It’s been personally gruelling, too. The heavy campaign cold that descended about the time a campaign would normally be ending did not help.

Some of his colleagues complained privately he was putting in a lacklustre performance, prompting speculation from Labor that he was just “running down the clock” to polling day. 

“I’m consistent, committed, and I’m principled ... I love this country,” Turnbull told Radio 3AW late this week. The polls have swung more firmly his way in the past fortnight.

Although Turnbull insists voters already know him well, his elevation came late in the cycle, so he’s had to reintroduce himself – including making an online video about his relationship with his father, who brought him up – as Labor suggested he was “out of touch”.

The man he replaced as prime minister, Tony Abbott, has maintained a low profile other than bursts of criticism at the beginning and end. 

Abbott observed on Sky News this week that the Coalition had not campaigned hard enough on either economic management credentials or national security – areas in which it traditionally attracts public support.

As Turnbull announced his challenge in September last year, he declared the Coalition had lacked “economic leadership”.

Abbott was effectively suggesting this week that Turnbull had not provided as much as he might have.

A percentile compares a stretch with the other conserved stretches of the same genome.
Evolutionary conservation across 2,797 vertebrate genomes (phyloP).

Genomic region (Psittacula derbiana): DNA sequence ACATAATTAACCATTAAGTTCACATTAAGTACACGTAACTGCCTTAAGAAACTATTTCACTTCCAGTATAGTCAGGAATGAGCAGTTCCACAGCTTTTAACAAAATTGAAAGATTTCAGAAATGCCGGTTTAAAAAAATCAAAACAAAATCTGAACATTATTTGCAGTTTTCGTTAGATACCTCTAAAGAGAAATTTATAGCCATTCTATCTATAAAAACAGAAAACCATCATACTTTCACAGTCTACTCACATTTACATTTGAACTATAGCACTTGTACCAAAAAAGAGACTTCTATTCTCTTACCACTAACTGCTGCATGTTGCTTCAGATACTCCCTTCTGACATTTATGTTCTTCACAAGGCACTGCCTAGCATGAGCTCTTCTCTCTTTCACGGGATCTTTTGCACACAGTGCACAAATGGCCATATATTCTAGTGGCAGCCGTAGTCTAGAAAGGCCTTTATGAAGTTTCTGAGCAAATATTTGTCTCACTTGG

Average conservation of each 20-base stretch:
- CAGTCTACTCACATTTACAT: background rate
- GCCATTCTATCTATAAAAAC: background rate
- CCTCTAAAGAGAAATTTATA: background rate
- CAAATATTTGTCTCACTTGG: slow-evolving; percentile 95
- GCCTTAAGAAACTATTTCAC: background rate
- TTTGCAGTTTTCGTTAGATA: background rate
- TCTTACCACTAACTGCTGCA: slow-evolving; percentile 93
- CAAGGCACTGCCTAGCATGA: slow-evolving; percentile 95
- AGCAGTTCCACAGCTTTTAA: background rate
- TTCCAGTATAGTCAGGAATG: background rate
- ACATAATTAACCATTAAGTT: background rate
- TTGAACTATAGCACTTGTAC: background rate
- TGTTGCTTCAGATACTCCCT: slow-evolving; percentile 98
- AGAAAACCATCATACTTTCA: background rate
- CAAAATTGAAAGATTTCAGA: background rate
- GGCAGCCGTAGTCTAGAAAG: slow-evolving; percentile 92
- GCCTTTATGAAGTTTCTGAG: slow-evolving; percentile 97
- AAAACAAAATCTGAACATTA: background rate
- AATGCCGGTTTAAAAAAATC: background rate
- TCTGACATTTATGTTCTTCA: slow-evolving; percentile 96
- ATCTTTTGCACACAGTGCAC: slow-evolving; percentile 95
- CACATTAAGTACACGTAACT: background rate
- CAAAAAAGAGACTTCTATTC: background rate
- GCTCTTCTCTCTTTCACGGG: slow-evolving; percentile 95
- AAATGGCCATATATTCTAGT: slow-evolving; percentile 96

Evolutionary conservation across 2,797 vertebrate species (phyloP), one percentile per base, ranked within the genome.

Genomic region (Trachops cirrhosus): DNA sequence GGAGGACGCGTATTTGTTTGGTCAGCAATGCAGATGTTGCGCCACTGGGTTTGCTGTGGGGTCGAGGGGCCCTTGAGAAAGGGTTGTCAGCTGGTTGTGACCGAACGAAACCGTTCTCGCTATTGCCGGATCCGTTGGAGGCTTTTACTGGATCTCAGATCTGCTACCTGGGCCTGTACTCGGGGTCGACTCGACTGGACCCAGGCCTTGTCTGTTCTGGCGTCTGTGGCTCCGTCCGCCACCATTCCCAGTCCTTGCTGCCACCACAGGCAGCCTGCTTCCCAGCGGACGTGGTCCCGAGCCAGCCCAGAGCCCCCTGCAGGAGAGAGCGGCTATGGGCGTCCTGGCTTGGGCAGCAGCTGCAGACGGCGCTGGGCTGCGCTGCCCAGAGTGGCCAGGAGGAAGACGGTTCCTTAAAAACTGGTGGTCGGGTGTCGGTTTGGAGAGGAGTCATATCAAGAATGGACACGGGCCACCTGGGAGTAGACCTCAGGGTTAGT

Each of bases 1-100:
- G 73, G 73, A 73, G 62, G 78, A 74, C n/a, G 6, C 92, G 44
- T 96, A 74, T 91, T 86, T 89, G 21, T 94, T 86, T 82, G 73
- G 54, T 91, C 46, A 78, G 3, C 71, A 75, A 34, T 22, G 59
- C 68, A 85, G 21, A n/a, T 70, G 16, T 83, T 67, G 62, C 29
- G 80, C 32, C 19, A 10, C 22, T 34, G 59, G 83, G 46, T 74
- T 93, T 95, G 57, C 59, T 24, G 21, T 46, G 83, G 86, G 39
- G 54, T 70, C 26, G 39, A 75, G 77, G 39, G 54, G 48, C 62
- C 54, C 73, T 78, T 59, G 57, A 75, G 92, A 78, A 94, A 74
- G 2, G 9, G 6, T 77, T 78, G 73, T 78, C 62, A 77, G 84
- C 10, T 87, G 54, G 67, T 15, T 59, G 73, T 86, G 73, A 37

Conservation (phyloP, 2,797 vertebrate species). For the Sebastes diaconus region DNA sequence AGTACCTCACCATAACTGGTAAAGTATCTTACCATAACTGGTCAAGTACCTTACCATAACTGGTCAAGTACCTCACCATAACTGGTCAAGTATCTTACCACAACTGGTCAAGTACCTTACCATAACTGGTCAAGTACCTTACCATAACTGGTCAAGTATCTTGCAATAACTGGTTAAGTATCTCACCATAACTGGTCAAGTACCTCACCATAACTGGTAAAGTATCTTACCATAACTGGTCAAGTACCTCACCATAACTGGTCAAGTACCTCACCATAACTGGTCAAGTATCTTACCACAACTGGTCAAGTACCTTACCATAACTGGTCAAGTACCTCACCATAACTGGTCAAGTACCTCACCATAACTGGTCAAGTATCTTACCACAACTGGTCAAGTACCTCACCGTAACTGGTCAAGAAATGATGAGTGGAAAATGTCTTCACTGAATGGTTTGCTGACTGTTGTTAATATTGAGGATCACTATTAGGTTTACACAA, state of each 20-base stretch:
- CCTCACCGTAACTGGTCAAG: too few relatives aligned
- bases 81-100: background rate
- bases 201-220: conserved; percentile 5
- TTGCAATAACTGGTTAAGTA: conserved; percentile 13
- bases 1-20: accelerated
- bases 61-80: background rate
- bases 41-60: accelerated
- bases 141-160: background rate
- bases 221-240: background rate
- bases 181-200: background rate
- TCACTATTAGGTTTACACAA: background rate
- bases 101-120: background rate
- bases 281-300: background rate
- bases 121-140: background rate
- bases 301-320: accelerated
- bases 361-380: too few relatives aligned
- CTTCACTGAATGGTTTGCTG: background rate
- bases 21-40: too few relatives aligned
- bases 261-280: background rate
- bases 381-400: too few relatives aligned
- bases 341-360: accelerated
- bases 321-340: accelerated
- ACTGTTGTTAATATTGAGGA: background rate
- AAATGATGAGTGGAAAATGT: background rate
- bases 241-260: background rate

Turnbull has resisted making national security an election issue, beyond emphasising the Coalition’s immigration policies.

The party is sticking to its existing border protection policies, including detaining asylum seekers offshore, refusing them access to Australia and offering proven refugees already onshore access to only temporary protection visas and not permanent residency.

But community unease about the humanitarian dimension – and Papua New Guinea’s court ruling forcing the closure of the Manus Island centre – means this issue, too, won’t go away.

This article was first published in the print edition of The Saturday Paper on Jul 2, 2016 as "‘We need to make our own luck...’".

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Karen Middleton is The Saturday Paper’s chief political correspondent.